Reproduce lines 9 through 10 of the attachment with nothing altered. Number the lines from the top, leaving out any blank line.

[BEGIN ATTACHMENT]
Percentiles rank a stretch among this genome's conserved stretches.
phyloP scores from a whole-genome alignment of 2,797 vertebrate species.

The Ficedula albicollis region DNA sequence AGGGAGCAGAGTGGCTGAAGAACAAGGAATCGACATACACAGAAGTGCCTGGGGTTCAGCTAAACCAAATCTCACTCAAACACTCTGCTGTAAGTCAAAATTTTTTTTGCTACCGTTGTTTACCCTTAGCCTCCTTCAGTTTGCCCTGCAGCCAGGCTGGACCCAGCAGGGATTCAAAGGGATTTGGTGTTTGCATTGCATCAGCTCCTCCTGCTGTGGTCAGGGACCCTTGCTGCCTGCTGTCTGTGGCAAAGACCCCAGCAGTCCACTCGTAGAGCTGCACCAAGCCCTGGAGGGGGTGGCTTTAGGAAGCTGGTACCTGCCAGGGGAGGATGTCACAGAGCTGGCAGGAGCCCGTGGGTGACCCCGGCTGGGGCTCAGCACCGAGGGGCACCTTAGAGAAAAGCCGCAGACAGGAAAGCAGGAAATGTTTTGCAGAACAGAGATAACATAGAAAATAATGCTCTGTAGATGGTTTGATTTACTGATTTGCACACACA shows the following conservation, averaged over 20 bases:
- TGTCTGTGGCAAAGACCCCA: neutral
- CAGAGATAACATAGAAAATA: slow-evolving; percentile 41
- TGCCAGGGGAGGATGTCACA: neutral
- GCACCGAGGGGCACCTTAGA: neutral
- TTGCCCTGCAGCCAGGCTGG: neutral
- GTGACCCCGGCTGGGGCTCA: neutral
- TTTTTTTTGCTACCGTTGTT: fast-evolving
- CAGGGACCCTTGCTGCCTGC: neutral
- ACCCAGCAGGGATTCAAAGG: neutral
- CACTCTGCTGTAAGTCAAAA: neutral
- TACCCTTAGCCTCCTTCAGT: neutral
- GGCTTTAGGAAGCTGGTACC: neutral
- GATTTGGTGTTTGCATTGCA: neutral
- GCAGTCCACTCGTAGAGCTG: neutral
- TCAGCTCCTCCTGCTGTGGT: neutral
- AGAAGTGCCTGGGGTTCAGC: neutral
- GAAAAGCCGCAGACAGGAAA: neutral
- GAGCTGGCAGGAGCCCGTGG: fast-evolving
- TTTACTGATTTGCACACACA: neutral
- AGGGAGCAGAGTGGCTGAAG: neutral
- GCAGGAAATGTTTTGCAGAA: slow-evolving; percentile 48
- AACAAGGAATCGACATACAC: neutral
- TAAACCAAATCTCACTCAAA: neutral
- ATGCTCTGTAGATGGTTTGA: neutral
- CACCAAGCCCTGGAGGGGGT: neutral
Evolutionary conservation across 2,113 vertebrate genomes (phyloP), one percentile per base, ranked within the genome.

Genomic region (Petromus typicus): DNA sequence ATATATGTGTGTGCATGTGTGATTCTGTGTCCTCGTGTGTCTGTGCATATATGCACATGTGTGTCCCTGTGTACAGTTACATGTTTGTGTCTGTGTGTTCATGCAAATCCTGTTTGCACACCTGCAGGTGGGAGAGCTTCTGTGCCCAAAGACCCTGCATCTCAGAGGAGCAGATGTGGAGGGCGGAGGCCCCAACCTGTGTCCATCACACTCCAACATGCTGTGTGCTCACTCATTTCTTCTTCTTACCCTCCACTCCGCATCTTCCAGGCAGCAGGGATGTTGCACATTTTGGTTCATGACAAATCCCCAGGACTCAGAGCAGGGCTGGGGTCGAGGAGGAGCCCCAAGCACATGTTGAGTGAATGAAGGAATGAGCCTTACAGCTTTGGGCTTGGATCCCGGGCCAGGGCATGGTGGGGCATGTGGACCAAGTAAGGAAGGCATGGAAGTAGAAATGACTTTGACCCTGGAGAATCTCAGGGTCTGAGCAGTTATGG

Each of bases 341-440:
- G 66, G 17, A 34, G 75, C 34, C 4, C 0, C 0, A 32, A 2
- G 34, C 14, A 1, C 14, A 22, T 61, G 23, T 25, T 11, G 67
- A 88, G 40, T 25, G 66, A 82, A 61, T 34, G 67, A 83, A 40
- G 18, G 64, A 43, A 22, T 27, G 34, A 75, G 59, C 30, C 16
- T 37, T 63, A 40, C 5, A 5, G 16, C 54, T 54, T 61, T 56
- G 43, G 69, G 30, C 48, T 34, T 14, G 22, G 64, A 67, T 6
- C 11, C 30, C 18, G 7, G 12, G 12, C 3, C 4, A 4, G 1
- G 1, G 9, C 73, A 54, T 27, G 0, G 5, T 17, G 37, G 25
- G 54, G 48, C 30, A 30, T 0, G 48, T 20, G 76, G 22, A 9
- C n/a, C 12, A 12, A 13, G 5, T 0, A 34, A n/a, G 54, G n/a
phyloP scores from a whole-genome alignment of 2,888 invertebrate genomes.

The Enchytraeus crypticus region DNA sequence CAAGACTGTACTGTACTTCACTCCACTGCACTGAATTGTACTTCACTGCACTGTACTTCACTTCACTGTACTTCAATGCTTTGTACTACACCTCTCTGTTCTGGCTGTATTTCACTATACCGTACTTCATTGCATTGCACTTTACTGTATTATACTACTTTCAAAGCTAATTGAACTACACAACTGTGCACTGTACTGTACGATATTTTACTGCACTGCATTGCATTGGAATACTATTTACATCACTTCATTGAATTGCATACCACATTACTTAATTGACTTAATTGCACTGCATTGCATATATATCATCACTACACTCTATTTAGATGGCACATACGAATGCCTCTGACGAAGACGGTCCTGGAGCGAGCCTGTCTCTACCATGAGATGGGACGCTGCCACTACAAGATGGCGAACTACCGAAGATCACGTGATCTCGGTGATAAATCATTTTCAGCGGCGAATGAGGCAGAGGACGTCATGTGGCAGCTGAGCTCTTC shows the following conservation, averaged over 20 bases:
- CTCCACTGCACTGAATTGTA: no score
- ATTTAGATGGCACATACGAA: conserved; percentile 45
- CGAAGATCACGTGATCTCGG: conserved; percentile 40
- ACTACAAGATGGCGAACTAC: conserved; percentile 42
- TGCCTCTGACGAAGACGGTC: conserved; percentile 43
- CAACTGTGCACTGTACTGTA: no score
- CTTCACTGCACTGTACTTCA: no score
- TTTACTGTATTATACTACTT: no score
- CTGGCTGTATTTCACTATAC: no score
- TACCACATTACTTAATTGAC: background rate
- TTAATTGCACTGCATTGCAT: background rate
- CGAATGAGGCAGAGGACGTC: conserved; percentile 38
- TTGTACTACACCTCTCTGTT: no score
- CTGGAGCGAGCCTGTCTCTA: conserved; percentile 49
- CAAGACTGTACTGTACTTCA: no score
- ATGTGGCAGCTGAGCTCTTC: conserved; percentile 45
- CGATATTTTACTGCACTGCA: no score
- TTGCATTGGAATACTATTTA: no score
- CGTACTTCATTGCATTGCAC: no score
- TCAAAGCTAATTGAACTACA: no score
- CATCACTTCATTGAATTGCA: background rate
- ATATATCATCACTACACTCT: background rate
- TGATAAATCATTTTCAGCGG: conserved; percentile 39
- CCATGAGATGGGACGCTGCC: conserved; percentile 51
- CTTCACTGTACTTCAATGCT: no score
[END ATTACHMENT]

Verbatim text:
- GTGACCCCGGCTGGGGCTCA: neutral
- TTTTTTTTGCTACCGTTGTT: fast-evolving